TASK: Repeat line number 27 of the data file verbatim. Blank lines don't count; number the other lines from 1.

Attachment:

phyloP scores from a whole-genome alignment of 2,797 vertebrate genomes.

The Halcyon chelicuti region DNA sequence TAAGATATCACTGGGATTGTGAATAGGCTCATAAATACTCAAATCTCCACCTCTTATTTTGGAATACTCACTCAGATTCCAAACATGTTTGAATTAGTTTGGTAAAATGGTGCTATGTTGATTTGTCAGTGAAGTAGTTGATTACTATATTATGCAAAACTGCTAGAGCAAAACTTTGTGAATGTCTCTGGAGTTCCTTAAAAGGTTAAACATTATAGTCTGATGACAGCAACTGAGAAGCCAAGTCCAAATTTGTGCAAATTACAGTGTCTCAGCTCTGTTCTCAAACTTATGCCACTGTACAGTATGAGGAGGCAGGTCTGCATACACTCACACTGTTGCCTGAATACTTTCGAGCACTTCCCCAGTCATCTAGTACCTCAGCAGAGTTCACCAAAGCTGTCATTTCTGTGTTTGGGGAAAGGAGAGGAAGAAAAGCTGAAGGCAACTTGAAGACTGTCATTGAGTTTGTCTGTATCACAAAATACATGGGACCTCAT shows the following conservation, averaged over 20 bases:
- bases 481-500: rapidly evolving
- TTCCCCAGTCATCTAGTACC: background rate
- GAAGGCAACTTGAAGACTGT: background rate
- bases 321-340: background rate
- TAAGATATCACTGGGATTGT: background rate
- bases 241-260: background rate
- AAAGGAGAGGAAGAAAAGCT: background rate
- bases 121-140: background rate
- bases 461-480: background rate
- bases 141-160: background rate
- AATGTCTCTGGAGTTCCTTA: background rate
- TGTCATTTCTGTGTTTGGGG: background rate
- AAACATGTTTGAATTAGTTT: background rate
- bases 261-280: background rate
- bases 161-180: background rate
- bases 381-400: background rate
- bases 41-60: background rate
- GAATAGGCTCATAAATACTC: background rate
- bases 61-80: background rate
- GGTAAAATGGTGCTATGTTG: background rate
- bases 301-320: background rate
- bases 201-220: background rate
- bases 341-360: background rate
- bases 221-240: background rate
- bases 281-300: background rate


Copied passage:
- bases 281-300: background rate